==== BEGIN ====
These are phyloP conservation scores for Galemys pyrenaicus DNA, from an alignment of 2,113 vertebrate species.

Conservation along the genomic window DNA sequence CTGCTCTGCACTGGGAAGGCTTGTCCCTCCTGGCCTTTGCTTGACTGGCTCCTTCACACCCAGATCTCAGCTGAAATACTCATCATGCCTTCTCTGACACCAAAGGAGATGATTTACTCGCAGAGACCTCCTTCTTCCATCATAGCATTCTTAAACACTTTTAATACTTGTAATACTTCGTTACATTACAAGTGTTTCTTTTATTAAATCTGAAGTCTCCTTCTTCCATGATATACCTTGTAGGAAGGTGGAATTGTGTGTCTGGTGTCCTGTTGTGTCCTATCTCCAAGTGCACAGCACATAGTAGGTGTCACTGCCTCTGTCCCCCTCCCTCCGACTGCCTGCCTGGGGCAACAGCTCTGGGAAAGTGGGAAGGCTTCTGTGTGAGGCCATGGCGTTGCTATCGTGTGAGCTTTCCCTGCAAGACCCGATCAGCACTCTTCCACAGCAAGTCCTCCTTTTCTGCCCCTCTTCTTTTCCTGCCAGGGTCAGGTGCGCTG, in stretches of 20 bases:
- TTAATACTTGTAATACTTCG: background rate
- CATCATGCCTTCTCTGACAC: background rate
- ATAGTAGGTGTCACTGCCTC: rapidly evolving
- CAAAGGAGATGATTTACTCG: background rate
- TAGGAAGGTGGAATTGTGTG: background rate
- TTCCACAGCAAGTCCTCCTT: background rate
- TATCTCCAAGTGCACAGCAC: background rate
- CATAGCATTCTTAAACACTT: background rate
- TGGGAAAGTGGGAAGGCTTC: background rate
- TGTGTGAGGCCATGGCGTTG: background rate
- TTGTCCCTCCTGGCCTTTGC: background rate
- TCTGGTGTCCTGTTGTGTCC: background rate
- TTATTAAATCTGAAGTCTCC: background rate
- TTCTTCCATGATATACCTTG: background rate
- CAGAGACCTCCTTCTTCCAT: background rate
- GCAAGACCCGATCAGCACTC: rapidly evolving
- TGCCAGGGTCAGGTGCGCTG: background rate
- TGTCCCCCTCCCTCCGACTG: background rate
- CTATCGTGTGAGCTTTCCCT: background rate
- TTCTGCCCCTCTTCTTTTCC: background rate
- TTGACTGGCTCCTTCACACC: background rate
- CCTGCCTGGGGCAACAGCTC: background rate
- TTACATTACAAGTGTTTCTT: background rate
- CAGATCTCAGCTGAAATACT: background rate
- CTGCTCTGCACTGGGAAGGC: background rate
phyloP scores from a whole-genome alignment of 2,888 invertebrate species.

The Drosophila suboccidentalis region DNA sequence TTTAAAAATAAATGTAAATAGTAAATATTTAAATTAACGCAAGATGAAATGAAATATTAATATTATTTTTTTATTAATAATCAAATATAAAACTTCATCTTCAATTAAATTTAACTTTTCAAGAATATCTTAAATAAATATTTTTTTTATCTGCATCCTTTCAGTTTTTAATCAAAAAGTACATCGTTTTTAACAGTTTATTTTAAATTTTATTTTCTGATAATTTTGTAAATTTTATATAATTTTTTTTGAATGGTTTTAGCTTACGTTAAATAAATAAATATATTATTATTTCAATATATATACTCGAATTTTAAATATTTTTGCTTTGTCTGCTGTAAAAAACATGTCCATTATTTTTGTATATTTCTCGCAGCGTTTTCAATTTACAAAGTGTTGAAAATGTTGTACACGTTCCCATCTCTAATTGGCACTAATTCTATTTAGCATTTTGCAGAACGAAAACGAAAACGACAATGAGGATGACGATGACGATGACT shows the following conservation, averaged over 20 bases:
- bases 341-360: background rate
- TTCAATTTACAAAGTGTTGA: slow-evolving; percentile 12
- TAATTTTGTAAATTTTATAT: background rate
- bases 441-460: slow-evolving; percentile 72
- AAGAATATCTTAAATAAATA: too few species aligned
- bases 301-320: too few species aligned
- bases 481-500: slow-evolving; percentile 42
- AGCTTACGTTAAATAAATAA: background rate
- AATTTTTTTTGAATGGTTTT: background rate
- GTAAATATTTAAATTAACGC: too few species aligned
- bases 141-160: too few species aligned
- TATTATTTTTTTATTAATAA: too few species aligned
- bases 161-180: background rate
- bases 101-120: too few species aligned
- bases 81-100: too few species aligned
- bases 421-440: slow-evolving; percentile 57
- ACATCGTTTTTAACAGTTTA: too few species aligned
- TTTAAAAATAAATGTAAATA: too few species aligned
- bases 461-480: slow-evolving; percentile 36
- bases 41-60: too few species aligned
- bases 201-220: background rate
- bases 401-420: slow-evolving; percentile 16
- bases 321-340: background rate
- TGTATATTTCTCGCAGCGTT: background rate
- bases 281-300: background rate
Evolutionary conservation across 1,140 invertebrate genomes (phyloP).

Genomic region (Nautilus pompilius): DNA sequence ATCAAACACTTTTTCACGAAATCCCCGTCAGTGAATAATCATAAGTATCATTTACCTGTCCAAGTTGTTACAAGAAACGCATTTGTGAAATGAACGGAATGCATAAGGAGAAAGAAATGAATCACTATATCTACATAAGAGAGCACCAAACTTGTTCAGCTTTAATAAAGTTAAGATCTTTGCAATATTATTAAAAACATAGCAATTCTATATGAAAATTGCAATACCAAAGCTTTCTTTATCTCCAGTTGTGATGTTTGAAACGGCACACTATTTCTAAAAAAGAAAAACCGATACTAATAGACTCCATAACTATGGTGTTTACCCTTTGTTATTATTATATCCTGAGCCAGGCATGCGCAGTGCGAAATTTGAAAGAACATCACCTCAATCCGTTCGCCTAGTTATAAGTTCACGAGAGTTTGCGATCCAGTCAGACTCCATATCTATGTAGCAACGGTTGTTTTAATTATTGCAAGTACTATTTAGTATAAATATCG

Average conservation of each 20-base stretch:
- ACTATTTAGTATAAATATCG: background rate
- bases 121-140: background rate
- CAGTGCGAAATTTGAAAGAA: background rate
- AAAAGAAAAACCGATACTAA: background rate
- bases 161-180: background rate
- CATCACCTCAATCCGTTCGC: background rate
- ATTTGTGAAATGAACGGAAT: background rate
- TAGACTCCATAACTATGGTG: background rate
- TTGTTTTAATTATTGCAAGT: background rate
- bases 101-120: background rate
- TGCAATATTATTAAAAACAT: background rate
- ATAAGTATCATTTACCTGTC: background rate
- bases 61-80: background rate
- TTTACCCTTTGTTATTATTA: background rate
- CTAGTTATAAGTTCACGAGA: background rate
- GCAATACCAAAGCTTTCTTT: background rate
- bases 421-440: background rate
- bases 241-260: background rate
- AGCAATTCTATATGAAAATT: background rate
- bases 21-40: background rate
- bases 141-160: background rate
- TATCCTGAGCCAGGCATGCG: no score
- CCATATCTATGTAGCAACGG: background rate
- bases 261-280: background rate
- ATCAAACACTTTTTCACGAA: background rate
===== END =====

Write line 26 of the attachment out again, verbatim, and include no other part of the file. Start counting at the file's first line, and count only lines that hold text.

- CAGATCTCAGCTGAAATACT: background rate